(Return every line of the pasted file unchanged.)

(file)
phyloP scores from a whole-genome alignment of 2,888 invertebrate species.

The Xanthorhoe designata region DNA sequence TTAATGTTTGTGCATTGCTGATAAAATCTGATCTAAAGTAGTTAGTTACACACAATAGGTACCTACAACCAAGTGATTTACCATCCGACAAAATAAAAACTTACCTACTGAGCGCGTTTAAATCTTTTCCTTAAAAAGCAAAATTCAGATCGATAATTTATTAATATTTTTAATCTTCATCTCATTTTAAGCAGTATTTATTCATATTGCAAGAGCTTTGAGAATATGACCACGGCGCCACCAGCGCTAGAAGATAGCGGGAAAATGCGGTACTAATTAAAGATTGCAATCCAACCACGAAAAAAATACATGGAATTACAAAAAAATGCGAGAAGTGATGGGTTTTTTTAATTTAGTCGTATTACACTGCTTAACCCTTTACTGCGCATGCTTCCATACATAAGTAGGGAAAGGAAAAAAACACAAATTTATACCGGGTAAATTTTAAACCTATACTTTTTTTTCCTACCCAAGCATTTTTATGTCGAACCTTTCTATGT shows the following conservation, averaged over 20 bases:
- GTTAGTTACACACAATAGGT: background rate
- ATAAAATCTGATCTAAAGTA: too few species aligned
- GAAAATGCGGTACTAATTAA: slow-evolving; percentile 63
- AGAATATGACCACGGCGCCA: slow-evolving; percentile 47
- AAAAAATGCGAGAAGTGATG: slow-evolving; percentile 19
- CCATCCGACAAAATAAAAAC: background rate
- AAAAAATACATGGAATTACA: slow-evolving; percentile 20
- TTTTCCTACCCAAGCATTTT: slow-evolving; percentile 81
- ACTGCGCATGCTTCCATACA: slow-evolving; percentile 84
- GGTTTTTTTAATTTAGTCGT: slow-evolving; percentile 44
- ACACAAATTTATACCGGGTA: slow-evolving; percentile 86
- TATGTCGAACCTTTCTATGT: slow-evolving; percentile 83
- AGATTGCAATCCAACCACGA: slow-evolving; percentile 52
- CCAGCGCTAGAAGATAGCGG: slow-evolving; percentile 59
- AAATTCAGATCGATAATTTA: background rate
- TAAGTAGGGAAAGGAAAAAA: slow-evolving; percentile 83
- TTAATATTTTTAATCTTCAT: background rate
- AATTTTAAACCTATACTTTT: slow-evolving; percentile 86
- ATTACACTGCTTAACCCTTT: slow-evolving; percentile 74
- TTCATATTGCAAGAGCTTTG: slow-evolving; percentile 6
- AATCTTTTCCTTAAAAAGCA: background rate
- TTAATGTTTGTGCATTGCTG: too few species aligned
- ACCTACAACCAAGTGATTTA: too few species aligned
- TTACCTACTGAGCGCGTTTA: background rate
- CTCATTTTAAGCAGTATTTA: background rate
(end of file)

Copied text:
phyloP scores from a whole-genome alignment of 2,888 invertebrate species.

The Xanthorhoe designata region DNA sequence TTAATGTTTGTGCATTGCTGATAAAATCTGATCTAAAGTAGTTAGTTACACACAATAGGTACCTACAACCAAGTGATTTACCATCCGACAAAATAAAAACTTACCTACTGAGCGCGTTTAAATCTTTTCCTTAAAAAGCAAAATTCAGATCGATAATTTATTAATATTTTTAATCTTCATCTCATTTTAAGCAGTATTTATTCATATTGCAAGAGCTTTGAGAATATGACCACGGCGCCACCAGCGCTAGAAGATAGCGGGAAAATGCGGTACTAATTAAAGATTGCAATCCAACCACGAAAAAAATACATGGAATTACAAAAAAATGCGAGAAGTGATGGGTTTTTTTAATTTAGTCGTATTACACTGCTTAACCCTTTACTGCGCATGCTTCCATACATAAGTAGGGAAAGGAAAAAAACACAAATTTATACCGGGTAAATTTTAAACCTATACTTTTTTTTCCTACCCAAGCATTTTTATGTCGAACCTTTCTATGT shows the following conservation, averaged over 20 bases:
- GTTAGTTACACACAATAGGT: background rate
- ATAAAATCTGATCTAAAGTA: too few species aligned
- GAAAATGCGGTACTAATTAA: slow-evolving; percentile 63
- AGAATATGACCACGGCGCCA: slow-evolving; percentile 47
- AAAAAATGCGAGAAGTGATG: slow-evolving; percentile 19
- CCATCCGACAAAATAAAAAC: background rate
- AAAAAATACATGGAATTACA: slow-evolving; percentile 20
- TTTTCCTACCCAAGCATTTT: slow-evolving; percentile 81
- ACTGCGCATGCTTCCATACA: slow-evolving; percentile 84
- GGTTTTTTTAATTTAGTCGT: slow-evolving; percentile 44
- ACACAAATTTATACCGGGTA: slow-evolving; percentile 86
- TATGTCGAACCTTTCTATGT: slow-evolving; percentile 83
- AGATTGCAATCCAACCACGA: slow-evolving; percentile 52
- CCAGCGCTAGAAGATAGCGG: slow-evolving; percentile 59
- AAATTCAGATCGATAATTTA: background rate
- TAAGTAGGGAAAGGAAAAAA: slow-evolving; percentile 83
- TTAATATTTTTAATCTTCAT: background rate
- AATTTTAAACCTATACTTTT: slow-evolving; percentile 86
- ATTACACTGCTTAACCCTTT: slow-evolving; percentile 74
- TTCATATTGCAAGAGCTTTG: slow-evolving; percentile 6
- AATCTTTTCCTTAAAAAGCA: background rate
- TTAATGTTTGTGCATTGCTG: too few species aligned
- ACCTACAACCAAGTGATTTA: too few species aligned
- TTACCTACTGAGCGCGTTTA: background rate
- CTCATTTTAAGCAGTATTTA: background rate